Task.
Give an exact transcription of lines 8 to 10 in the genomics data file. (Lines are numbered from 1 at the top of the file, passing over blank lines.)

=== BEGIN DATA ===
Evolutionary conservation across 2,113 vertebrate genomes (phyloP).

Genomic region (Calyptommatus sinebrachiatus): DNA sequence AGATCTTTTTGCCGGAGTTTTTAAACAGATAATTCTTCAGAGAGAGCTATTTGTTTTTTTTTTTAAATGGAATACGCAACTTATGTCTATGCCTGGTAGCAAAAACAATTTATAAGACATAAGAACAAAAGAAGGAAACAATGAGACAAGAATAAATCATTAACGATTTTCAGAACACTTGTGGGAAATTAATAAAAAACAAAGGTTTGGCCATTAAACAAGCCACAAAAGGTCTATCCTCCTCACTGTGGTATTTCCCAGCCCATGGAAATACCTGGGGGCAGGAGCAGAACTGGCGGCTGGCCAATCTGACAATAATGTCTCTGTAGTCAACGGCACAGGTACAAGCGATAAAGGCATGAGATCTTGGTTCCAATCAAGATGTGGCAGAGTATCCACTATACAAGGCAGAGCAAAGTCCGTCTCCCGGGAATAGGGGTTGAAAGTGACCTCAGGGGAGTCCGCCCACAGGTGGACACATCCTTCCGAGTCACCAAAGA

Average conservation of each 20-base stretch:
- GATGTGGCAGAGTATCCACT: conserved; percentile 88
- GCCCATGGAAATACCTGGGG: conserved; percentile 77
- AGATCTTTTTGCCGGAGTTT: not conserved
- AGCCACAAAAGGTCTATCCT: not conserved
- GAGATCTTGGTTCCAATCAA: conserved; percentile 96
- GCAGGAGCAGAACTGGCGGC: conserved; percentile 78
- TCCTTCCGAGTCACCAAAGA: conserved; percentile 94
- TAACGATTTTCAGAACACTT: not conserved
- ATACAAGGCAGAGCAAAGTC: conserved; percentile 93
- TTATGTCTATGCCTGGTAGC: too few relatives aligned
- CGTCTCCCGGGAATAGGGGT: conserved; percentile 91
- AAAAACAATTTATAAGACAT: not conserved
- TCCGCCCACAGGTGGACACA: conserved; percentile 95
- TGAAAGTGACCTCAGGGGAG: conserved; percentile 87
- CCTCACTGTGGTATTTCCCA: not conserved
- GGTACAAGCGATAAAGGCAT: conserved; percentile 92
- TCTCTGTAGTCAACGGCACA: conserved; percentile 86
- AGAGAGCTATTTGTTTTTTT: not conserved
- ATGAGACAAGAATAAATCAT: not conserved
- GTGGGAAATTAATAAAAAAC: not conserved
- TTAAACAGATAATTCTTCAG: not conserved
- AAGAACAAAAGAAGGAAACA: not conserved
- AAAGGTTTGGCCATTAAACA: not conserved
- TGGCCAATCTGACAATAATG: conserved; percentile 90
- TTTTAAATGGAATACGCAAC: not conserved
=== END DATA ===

- GAGATCTTGGTTCCAATCAA: conserved; percentile 96
- GCAGGAGCAGAACTGGCGGC: conserved; percentile 78
- TCCTTCCGAGTCACCAAAGA: conserved; percentile 94